Police vow to protect teams in face of cuts

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JUST 20 police officers are set to be lost in Sheffield - despite a 20 per cent budget cut being imposed on the South Yorkshire force over the next four years.

That is just 2 per cent of the 887 officers covering the city and district commander Chief Superintendent Simon Torr said there would be no cut to the strength of neighbourhood policing teams, except for the loss of two inspectors because areas are being merged.

Force-wide up to 400 of the force’s 2,500 officers could be axed, according to recently-retired chief constable Med Hughes.

Chief Supt Torr revealed some details of his plans ahead of a presentation to Sheffield Council on Wednesday.

He said: “Although we have to save money, we want to provide the public with the best service and will only be making a small reduction of officers, which is likely to be about 20 from 887 covering the city.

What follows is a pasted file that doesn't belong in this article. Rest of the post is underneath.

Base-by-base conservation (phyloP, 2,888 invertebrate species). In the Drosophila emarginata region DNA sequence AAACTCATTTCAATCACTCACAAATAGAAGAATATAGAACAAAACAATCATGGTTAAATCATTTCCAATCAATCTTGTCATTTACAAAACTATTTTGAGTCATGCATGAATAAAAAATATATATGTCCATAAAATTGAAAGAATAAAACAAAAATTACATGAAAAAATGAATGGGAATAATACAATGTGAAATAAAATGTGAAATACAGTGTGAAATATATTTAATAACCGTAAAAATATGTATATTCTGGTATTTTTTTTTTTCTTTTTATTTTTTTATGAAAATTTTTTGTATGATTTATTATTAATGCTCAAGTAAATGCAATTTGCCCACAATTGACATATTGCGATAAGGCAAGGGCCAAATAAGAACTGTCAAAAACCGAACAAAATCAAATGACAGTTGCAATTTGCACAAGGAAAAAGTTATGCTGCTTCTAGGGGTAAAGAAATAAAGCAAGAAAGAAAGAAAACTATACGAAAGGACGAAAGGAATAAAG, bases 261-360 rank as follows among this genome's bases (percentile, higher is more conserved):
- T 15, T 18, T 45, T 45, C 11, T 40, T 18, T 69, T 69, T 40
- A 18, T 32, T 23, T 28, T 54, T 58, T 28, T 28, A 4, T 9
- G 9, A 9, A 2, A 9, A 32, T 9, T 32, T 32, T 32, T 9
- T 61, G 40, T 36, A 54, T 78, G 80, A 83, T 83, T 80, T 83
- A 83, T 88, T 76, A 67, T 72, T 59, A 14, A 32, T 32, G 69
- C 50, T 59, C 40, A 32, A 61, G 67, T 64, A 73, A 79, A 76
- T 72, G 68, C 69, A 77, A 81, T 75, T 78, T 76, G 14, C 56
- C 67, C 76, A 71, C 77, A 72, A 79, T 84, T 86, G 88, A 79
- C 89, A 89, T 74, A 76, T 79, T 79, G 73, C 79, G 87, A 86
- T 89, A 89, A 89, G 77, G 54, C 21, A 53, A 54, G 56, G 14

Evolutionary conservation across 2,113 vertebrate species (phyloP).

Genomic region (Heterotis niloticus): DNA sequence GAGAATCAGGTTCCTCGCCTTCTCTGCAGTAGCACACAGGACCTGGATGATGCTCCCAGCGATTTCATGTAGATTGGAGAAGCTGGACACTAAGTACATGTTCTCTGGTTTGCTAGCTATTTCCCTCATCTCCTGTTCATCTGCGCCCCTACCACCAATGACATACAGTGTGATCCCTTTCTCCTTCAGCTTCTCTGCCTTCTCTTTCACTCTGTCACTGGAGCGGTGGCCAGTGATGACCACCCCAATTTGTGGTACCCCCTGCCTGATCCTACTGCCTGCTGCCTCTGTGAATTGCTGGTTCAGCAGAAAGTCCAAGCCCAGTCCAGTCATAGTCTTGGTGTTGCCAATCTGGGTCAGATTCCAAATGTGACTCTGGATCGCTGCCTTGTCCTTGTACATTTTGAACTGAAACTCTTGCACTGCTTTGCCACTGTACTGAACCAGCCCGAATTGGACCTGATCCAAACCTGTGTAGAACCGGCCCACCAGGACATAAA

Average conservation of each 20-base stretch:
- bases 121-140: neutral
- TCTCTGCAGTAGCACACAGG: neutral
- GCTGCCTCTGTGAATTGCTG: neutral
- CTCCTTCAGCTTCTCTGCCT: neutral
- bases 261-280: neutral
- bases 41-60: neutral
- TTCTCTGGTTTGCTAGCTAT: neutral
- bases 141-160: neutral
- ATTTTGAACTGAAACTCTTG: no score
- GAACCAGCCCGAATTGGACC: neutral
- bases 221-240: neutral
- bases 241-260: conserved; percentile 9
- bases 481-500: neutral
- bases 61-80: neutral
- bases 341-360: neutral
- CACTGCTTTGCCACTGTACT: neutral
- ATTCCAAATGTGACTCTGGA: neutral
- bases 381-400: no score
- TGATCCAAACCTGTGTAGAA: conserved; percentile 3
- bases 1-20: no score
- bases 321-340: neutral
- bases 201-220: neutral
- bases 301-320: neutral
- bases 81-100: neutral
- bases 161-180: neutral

“We have been looking to save money from other changes, such as making our neighbourhood teams more efficient.

“We are changing from nine to seven areas, which are the same as council community assemblies, to save time because, under the current structure, police from one team have to spend time dealing with councillors about issues from as many as four assemblies.”

The number of safer neighbourhood areas (SNAs) will be reduced from nine to seven, but the only reduction to their manpower will be a fall in inspector numbers by the same number. The 19 sergeants and 114 constables on neighbourhood duties will remain.

Under the proposals, still to be approved, safer neighbourhood areas will each comprise four wards with a population of about 70,000.

Chief Supt Torr said: “Throughout the city there is a complex patchwork of community safety meetings. The confused picture is primarily brought about due to changes in government-led initiatives, which resulted in some communities supporting neighbourhood action groups and some embracing police and community together structures.

“This presents considerable burdens on SNA staff and confuses partners as to which meeting sets community priorities.

“A move to seven SNAs, directly with the community assemblies, will better position police resources to take advantage of closer working practices with the wider city resources.”

No further cuts to Sheffield police community support officer numbers are proposed.